Debunking the Big Brain Myth

Big Brain Myth

Just because we’ve got bigger brains doesn’t mean we’ve got a leg up on the rest of the animal kingdom, concludes new research from Queen Mary, University of London, and Cambridge University. Researchers claim that with the aid of computer generated models, they have determined even remarkably small sized brains are capable of consciousness—with as little as a few hundred nerve cells doing the job.

Apparently, size doesn’t matter so much as we’d like to think. The researchers explain:

“In bigger brains we often don’t find more complexity, just an endless repetition of the same neural circuits over and over. This might add detail to remembered images or sounds, but not add any degree of complexity. To use a computer analogy, bigger brains might in many cases be bigger hard drives, not necessarily better processors.”

Brains simply tend to be larger in larger animals, the researchers explain—and further, size does not seem to be a factor in actual intellect. Perhaps this research will finally put to rest the old and incorrect supposition that humans only use 10% of their brain and, therefore, have tons of unlocked potential (so much for that plot arc on Fringe). What the research seems to demonstrate is, really, it’s not the size of the brain that matters, but rather, how we use it and which neurons are present that contribute to complex processes.

So next time you belittle your cat for her brainlessness, consider that she may be mocking you right back… or at least, she could if she wanted to.

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4 Responses to Debunking the Big Brain Myth

  1. I have known this for a long time. People would say, “Oh! Look! See how big a brain _________ has. It must be intelligent. Specifically about porpoises, whales, and great apes.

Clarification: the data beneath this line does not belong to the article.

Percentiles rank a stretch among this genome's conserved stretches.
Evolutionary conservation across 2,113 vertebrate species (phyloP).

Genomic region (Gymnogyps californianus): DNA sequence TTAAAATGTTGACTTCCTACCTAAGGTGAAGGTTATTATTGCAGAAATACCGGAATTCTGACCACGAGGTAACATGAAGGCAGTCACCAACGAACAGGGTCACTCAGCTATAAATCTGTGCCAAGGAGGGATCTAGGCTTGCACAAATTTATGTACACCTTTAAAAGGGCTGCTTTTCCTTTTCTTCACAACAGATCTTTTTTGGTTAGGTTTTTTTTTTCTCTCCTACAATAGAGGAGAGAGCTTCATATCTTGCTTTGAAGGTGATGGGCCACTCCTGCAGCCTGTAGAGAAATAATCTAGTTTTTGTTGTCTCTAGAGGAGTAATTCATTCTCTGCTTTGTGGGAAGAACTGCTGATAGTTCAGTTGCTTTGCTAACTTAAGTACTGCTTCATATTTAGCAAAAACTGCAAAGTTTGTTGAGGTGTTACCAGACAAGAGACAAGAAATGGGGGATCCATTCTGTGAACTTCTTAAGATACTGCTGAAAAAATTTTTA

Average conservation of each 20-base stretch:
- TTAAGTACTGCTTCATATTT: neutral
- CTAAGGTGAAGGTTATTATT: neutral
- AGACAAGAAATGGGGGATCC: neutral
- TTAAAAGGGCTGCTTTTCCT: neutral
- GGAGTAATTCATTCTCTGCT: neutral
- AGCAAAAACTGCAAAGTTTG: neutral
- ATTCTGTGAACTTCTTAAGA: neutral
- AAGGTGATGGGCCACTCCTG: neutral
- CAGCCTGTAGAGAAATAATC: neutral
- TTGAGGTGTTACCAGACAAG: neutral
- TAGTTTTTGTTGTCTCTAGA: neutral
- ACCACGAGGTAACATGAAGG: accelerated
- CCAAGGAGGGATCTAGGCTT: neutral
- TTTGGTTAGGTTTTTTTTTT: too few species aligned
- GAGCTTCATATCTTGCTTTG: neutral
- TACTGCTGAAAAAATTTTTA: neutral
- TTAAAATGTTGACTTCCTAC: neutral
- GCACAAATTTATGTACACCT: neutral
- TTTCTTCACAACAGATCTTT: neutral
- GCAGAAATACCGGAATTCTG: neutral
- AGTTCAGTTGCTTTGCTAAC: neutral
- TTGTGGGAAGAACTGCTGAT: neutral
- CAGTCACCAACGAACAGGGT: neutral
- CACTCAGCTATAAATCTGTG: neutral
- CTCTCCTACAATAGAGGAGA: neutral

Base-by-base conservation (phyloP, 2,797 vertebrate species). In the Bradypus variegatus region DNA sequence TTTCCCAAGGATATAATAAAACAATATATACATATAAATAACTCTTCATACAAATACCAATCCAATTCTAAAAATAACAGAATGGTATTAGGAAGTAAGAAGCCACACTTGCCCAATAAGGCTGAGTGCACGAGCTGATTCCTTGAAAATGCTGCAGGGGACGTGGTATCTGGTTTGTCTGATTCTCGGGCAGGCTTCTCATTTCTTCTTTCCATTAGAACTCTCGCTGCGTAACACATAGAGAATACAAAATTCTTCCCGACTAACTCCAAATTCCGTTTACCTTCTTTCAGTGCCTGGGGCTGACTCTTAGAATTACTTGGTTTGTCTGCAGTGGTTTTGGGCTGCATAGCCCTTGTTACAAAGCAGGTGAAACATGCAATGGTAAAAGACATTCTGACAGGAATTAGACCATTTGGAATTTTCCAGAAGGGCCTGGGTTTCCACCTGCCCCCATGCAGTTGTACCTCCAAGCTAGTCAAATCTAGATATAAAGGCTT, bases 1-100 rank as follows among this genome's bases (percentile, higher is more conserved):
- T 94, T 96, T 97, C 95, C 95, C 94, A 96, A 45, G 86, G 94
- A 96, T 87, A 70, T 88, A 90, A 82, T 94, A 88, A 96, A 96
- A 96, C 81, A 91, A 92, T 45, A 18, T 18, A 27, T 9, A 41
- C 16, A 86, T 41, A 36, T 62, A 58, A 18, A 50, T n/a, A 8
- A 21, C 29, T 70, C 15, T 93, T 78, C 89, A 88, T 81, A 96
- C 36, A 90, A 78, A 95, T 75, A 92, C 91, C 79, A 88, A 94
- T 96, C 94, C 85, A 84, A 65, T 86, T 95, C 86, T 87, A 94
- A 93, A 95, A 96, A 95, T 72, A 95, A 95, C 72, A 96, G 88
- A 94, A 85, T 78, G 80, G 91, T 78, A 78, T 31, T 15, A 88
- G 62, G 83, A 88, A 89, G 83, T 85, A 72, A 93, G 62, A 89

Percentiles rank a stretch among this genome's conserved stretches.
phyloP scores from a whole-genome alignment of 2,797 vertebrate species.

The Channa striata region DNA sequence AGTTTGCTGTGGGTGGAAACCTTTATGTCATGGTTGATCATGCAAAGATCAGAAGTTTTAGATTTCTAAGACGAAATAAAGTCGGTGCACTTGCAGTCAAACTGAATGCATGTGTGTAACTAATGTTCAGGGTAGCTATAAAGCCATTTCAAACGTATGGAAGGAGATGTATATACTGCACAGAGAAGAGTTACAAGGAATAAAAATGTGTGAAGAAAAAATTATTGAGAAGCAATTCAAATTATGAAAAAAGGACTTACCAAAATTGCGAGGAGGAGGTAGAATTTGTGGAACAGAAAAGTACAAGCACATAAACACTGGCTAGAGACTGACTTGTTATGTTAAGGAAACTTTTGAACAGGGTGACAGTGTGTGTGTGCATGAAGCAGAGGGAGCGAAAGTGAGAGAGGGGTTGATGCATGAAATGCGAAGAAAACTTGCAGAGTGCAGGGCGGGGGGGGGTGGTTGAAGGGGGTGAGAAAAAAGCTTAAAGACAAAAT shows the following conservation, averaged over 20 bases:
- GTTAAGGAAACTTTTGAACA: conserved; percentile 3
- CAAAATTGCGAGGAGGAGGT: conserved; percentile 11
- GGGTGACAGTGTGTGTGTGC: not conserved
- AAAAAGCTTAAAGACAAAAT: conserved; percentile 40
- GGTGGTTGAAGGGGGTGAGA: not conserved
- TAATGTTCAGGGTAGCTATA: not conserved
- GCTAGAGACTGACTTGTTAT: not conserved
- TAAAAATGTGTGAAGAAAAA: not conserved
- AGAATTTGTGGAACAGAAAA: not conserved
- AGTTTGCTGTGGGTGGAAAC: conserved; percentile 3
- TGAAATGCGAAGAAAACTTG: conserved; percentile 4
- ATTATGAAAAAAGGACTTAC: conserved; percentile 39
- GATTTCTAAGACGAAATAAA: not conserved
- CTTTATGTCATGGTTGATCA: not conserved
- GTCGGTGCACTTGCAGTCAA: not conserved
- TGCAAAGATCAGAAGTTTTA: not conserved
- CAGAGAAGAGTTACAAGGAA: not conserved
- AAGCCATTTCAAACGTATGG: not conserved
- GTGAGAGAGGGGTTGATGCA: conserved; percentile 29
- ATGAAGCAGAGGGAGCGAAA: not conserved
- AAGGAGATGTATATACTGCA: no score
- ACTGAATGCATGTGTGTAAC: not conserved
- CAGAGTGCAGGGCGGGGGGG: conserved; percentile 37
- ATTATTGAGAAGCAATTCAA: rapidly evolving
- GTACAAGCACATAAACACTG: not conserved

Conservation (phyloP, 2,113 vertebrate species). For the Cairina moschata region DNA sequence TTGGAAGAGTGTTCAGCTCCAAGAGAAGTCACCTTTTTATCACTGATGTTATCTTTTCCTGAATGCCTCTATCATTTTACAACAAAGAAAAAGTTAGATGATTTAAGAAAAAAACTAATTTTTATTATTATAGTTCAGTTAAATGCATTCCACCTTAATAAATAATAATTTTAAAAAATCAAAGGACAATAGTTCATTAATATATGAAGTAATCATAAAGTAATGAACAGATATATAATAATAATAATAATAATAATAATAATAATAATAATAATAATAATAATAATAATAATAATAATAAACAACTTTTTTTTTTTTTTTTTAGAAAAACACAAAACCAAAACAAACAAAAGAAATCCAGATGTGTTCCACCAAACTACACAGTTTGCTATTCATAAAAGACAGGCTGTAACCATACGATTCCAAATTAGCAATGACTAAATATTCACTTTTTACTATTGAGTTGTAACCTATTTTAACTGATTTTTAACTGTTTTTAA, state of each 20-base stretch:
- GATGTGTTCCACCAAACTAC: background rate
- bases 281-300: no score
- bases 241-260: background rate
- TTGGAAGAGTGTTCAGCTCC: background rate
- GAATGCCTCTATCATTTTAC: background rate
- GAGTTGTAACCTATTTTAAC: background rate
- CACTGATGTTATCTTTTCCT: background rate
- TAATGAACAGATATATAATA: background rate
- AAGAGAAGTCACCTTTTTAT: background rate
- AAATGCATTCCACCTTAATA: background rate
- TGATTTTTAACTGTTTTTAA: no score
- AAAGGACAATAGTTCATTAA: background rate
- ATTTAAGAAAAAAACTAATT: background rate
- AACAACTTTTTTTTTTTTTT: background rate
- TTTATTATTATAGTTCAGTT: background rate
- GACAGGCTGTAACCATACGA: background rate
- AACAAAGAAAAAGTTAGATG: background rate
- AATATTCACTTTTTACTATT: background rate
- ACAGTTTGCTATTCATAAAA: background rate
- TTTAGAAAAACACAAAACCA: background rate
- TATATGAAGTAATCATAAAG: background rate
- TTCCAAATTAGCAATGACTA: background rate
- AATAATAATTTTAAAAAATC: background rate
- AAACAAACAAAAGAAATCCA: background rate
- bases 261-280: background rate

I read a story about an aquatic research lab which kept finding dead and eaten shell fish in its tanks. Nobody could figure out what was happening so they put in a camera.

    Turns out an octopus was throwing an arm out of its tank, dislodging the cover just enough so it could get out, exiting and plopping across the floor, and then up and into a tank, where it proceeded to chow down.

    At this point the intelligence kicks in. Rather than having a post-prandial smoke and a snooze the octopus left the shells in the tank, went back across the floor, and got back into its own tank without leaving a train of shrimp shells and crab claws.

    This is smarter than most people I know, and I don’t think the octopus has what we would call an actual “brain,” just some differentiated nerve cells.

    Some of them also have hundreds or thousands of individual color blulbs under the skin which can be squeezed to put out colors and some octopi can produce anything from a rock-covered ocean bottom to El Greco’s View of Toledo by addressing these individual color generators. Again, most people I know can’t use an Etch-a-Sketch.

  2. I have known this for a long time. People would say, "Oh! Look! See how big a brain _________ has. It must be intelligent. Specifically about porpoises, whales, and great apes.

    I read a story about an aquatic research lab which kept finding dead and eaten shell fish in its tanks. Nobody could figure out what was happening so they put in a camera.

    Turns out an octopus was throwing an arm out of its tank, dislodging the cover just enough so it could get out, exiting and plopping across the floor, and then up and into a tank, where it proceeded to chow down.

    At this point the intelligence kicks in. Rather than having a post-prandial smoke and a snooze the octopus left the shells in the tank, went back across the floor, and got back into its own tank without leaving a train of shrimp shells and crab claws.

    This is smarter than most people I know, and I don't think the octopus has what we would call an actual "brain," just some differentiated nerve cells.

    Some of them also have hundreds or thousands of individual color blulbs under the skin which can be squeezed to put out colors and some octopi can produce anything from a rock-covered ocean bottom to El Greco's View of Toledo by addressing these individual color generators. Again, most people I know can't use an Etch-a-Sketch.

  3. Always thought some animals were far more intelligent than what we like to think.
    I hate it when people say that consciousness is the sole privilege of humankind.

    Totally agree with what you say Nolanimrod.

  4. Always thought some animals were far more intelligent than what we like to think.

    I hate it when people say that consciousness is the sole privilege of humankind.

    Totally agree with what you say Nolanimrod.